- For example, a coffee shop uses the function, $P$($x$) = −80$x$

### Common Misconceptions or Errors

- Students may find themselves stuck initially, unsure of where to start. In conversations
with these students, prompt them to reflect on what they know about the context and how
they can use that information to determine the requested information
*(MTR.1.1).*- For example, students may have an equation in standard form and need to interpret the vertex in context. Prompting students to consider how they’ve calculated vertices in the past should lead them to choose to either convert the equation into vertex form or use the line of symmetry to help determine the vertex.

### Strategies to Support Tiered Instruction

- Teacher provides equations in both function notation and $x$-$y$ notation and models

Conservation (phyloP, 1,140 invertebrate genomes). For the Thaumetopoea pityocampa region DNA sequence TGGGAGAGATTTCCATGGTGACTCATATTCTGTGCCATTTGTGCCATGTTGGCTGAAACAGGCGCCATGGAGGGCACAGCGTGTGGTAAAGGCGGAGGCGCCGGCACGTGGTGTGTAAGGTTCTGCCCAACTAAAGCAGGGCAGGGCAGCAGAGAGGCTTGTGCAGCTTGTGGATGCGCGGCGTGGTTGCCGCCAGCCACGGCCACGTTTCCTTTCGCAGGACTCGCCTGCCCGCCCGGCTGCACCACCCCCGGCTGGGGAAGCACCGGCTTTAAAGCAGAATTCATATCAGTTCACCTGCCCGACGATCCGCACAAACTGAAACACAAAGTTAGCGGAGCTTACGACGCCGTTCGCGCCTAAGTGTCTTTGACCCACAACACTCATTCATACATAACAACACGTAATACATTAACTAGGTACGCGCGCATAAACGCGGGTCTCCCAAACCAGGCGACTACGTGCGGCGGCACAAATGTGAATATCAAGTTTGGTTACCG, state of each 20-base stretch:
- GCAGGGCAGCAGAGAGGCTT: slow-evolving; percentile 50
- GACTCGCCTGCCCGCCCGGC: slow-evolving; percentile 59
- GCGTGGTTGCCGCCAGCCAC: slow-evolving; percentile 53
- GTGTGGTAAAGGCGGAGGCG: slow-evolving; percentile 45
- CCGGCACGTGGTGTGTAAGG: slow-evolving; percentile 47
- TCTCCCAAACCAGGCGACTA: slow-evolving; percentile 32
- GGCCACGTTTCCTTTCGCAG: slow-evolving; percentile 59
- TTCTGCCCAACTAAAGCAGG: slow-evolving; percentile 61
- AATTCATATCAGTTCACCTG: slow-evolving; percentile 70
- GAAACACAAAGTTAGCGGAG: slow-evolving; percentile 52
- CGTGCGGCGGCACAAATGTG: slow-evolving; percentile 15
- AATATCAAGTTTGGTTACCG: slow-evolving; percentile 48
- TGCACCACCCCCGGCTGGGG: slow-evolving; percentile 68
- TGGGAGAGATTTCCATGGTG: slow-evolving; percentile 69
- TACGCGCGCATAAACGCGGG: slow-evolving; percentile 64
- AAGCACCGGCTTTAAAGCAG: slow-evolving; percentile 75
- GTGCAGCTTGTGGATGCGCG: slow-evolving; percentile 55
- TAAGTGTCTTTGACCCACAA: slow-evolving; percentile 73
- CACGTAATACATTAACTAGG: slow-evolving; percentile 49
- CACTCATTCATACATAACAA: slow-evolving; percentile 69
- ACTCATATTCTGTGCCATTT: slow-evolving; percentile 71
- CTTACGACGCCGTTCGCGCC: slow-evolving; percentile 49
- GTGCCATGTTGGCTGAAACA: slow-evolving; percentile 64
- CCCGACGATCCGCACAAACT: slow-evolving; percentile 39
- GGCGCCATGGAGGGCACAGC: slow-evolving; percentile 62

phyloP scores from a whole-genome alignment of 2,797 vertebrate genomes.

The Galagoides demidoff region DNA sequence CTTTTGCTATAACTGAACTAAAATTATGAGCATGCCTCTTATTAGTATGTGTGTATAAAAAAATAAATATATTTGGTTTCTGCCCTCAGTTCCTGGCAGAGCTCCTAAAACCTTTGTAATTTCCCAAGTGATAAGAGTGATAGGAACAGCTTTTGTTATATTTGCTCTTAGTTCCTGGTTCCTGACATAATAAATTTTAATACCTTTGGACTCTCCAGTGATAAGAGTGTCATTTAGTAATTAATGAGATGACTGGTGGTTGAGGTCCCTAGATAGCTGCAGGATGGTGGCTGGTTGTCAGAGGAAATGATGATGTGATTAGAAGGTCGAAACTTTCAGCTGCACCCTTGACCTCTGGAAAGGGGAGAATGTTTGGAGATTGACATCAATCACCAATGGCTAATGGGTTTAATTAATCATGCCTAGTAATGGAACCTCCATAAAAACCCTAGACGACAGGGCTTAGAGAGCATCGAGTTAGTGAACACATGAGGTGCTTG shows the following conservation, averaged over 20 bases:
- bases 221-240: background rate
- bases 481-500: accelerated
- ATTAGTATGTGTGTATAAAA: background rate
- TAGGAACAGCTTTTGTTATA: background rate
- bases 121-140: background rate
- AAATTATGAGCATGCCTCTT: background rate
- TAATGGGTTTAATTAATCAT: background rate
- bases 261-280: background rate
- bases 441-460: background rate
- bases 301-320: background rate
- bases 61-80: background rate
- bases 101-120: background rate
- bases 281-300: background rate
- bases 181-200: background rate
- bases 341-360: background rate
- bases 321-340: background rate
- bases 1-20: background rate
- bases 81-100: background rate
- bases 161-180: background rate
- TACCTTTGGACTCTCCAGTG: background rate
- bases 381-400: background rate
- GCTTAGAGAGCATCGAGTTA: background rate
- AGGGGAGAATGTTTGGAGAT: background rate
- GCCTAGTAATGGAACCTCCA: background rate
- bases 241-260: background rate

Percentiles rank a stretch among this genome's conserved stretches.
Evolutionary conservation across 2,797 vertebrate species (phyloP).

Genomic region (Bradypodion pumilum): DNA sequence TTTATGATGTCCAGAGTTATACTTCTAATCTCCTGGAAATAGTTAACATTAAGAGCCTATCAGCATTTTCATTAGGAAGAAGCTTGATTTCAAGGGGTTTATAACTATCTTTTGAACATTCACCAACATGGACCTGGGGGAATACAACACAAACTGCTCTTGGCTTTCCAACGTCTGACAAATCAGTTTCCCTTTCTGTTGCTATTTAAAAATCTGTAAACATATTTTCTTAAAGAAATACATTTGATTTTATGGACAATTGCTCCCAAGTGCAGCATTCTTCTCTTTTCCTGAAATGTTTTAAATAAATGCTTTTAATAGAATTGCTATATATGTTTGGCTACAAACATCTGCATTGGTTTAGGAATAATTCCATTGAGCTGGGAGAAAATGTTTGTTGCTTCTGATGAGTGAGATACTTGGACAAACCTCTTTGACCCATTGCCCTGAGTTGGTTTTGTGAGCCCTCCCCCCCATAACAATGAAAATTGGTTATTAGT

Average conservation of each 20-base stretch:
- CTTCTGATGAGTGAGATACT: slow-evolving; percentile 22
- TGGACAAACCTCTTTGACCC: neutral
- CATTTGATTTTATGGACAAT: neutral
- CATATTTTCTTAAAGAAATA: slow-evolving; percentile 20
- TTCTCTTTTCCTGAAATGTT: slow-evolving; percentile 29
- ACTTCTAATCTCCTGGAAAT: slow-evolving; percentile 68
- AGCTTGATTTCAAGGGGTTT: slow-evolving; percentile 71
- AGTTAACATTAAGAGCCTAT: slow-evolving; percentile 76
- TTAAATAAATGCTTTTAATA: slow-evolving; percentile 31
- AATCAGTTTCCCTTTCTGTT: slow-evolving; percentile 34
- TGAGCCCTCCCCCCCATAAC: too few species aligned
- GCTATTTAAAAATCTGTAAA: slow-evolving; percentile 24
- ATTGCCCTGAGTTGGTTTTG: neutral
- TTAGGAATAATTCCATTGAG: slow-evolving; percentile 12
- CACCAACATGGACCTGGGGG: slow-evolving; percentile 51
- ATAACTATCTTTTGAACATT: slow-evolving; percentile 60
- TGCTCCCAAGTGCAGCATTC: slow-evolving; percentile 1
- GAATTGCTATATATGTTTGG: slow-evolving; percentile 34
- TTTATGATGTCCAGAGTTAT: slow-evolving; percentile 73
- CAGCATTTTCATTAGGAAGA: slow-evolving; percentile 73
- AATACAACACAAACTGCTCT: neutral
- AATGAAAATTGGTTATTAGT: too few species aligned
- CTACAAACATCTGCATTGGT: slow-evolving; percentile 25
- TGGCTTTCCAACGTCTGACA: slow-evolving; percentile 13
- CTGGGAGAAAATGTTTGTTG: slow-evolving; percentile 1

graphing both forms using a graphing tool or graphing software
*(MTR.2.1).*- For example, $f$($x$) = ($x$ − 2.3)
^{2}+ 7 and =($x$ − 2.3)^{2}+ 7, to show that both $f$($x$) and $y$ represent the same outputs of the function.

- For example, $f$($x$) = ($x$ − 2.3)
- Instruction provides opportunities to visualize the domain and range on a graph using a
highlighter.
- For example, a coffee shop uses the function $P$($x$) = −80$x$
^{2 }+ 480$x$ − 540 to model the profit they can earn in thousands of dollars in terms of the price per cup of coffee, in dollars. If the coffee shop is only interested in prices that yield a positive profit, the highlighted domain and range are shown.

- For example, a coffee shop uses the function $P$($x$) = −80$x$

### Instructional Tasks

*Instructional Task 1 (*

*MTR.2.1*, MTR.5.1)- ABC Pool Company is constructing a 17 feet by 11 feet rectangular pool. Along each side of
the pool, they plan to construct a concrete sidewalk that has a constant width. The land parcel
being used has a total area of 315 sq. ft. to construct the pool and sidewalks. The function $f$($x$) = 4$x$